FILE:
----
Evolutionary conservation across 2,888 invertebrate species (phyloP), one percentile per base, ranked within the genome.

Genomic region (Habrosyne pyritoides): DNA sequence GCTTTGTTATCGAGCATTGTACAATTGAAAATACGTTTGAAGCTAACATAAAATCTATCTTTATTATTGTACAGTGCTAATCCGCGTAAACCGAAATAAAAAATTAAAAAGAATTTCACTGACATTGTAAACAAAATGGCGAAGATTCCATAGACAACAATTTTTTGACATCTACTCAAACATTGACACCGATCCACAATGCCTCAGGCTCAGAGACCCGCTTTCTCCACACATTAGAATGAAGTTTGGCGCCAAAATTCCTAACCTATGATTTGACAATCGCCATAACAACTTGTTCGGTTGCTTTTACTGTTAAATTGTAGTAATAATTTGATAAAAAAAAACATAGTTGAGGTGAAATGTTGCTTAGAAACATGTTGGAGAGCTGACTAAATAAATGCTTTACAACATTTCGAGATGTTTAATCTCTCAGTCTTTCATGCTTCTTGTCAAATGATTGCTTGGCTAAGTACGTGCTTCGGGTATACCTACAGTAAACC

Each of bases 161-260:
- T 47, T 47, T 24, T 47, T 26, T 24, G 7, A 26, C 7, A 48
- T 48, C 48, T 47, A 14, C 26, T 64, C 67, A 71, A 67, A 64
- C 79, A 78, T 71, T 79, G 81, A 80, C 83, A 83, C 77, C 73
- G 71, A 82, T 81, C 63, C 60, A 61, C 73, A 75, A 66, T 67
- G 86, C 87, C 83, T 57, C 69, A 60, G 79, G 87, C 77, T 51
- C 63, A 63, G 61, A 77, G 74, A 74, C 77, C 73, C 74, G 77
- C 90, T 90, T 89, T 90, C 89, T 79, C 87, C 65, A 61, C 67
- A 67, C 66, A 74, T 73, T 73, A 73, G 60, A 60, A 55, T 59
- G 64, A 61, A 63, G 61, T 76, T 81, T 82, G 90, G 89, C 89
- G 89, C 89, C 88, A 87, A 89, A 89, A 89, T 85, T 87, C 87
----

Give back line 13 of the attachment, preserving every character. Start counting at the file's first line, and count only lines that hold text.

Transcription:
- G 89, C 89, C 88, A 87, A 89, A 89, A 89, T 85, T 87, C 87